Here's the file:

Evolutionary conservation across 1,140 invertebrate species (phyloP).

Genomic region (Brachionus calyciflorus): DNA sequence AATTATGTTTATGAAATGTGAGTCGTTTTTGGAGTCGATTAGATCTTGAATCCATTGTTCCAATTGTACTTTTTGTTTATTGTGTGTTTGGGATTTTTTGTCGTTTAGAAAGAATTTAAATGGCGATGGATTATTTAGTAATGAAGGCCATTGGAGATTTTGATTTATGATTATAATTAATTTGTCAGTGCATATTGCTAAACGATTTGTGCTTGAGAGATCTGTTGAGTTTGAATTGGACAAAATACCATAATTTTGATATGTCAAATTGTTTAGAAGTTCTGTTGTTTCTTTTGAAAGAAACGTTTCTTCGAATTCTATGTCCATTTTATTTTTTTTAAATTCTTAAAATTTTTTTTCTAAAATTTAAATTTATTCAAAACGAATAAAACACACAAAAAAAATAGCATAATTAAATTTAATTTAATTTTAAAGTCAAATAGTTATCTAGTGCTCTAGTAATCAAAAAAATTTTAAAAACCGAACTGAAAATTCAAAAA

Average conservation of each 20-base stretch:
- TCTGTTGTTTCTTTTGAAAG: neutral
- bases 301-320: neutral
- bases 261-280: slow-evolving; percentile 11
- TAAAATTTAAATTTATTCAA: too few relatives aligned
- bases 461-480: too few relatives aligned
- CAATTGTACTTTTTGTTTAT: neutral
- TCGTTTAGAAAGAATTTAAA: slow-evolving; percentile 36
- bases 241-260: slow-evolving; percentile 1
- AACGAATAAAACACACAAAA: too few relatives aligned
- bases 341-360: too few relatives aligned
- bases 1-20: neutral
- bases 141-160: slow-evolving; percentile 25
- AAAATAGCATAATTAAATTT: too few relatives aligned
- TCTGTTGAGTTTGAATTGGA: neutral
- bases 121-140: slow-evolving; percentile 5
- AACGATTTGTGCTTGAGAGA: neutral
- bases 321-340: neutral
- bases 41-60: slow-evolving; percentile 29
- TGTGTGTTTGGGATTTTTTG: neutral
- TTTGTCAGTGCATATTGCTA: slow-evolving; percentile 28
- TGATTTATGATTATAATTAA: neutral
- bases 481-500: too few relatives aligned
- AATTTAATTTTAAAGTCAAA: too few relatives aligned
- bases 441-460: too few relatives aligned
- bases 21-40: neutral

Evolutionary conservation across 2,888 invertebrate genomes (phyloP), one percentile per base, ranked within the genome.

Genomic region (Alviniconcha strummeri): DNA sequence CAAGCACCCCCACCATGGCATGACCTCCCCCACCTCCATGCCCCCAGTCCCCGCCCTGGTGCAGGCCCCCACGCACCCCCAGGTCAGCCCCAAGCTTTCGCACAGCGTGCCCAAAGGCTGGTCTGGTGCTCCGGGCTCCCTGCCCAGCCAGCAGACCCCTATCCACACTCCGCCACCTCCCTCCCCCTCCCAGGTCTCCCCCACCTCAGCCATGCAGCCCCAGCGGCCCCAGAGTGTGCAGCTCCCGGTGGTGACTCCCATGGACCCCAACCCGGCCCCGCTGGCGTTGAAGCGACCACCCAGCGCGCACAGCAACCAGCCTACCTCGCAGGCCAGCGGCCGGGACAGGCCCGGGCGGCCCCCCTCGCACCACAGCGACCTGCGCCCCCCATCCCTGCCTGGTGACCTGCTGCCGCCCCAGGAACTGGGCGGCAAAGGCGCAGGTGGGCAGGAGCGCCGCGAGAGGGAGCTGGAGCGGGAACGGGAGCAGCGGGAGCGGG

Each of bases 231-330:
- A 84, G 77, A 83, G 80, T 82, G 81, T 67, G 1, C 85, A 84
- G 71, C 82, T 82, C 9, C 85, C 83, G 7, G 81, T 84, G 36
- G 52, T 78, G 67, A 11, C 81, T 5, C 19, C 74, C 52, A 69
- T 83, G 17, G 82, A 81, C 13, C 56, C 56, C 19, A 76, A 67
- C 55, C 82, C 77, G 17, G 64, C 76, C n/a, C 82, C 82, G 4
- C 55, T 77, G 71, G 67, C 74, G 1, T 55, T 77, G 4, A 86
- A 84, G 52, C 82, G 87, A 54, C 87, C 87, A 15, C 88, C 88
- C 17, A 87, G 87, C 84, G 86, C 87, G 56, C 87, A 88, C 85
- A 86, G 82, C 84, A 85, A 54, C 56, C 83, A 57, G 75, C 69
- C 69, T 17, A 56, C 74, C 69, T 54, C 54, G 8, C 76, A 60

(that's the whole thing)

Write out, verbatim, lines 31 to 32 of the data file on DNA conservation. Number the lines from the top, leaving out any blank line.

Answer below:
Each of bases 231-330:
- A 84, G 77, A 83, G 80, T 82, G 81, T 67, G 1, C 85, A 84